UPDATE 3: Following resistance by students, authorities of the University of Lagos have rescinded the decision to suspend academic activities in the university.
Our reporter quoted the Acting Vice-Chancellor, Prof Rahmon Bello, as telling protesting students in front of the Senate building that the closure order had been upturned. Students are now returning to their hostels to plan a fresh round of protests scheduled for Thursday, a student in the university said.
Prof Bello reportedly declined further comments.
UPDATE 2: UNILAG students are resisting the closure of their university. Hundreds of them are gathered in front of the institution’s Senate building, protesting the suspension of academic activities and vowing not to vacate the campus. Some students have even barricaded the university’s main gate, sending back their colleagues who made to obey the closure order.
UPDATE 1: The Federal Government has ordered the suspension of academic activities at UNILAG as students poured into the streets to protest the renaming of the institution.
UNILAG FM announced a while ago that all academic activities have been suspended for two weeks. Our reporter says students are already being sent home. They are to vacate their hostels by 11 a.m.
The students had earlier today barricaded the Third Mainland Bridge, which links the city’s mainland to Lagos Island, in protest against name change.
Read our earlier post about today’s protest below.
Students of the University of Lagos, renamed after the winner of the annulled 1993 presidential elections, Moshood Abiola, by the president have began second day of protest against the change of name of the institution.
The students, currently without a subsisting union government, spontaneously inspired each other in the early hours of Wednesday to continue with the protest which was triggered Tuesday by a presidential national address to mark Nigeria’s Democracy Day anniversary, in which the president announced the name change.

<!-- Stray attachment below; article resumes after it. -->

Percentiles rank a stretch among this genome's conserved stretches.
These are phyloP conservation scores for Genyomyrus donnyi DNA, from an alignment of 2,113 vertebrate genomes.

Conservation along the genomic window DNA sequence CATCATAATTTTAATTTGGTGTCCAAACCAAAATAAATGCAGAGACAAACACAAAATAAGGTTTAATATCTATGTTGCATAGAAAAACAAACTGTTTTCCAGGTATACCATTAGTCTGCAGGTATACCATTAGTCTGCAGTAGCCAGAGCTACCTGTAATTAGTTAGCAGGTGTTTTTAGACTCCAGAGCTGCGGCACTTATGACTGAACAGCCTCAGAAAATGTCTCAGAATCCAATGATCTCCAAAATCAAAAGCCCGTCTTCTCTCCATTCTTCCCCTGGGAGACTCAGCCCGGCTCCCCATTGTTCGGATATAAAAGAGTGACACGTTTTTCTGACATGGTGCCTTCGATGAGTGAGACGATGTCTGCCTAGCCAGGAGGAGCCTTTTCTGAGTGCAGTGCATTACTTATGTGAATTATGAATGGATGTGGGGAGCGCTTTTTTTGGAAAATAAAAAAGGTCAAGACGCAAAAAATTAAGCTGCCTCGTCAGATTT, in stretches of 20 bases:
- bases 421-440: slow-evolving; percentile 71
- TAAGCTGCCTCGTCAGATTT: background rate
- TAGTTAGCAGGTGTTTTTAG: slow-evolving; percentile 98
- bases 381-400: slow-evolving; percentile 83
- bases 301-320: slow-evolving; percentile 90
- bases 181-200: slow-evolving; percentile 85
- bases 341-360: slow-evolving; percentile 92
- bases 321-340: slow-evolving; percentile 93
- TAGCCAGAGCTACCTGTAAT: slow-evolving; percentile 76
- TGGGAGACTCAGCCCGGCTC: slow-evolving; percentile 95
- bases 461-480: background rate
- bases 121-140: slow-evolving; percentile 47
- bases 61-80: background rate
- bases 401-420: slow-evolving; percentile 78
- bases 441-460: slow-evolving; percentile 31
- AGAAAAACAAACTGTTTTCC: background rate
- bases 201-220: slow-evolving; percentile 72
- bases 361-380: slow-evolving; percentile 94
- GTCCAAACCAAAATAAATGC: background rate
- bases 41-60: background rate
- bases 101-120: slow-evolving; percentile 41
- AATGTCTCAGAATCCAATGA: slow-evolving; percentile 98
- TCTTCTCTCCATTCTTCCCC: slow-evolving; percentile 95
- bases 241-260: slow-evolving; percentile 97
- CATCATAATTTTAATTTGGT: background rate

The students, in splinter groups, are staging pockets of protests against the name change in areas around the Akoka campus of the university. The Third Mainland Bridge, a major bridge linking the main land to the Lagos Island, has been occupied by the students causing a major traffic glitch.
The students are also occupying areas in Alagomeji, Yaba, Sabo and the university’s main gate. Few lecturers and alumni of the school are joining the students in the protest.
The students, most, younger than the elections that earned Mr Abiola the honour, pleaded that their school be left out of national politics which they believe might ruin the school’s half century reputation.
The school authorities, although claiming ignorance of plans to rename the university after the politician, have summoned an emergency meeting with student representatives made up of faculty and departmental executives, hostel chairs and few select to curtail the rising resistance to name change.
Renaming the half century old school was intended to be a gesture immortalizing Mr Abiola who died in detention 14 years ago after five years of struggles to claim his presidential mandate.
Although Mr Abiola’s family are estactic about the president’s gesture, both students and alumni of the school kick against it. While the students and their lecturers stage street protests against it, the alumni have called an emergency meeting to take decision on how to stop the president through a court process.
Day one of the protests against the name change started spontaneously too, shortly after President Goodluck Jonathan ended his hour-long national address with the announcement proposing the name change. The first day was peaceful.
We at PREMIUM TIMES will bring you every detail of the unfolding story as it develops.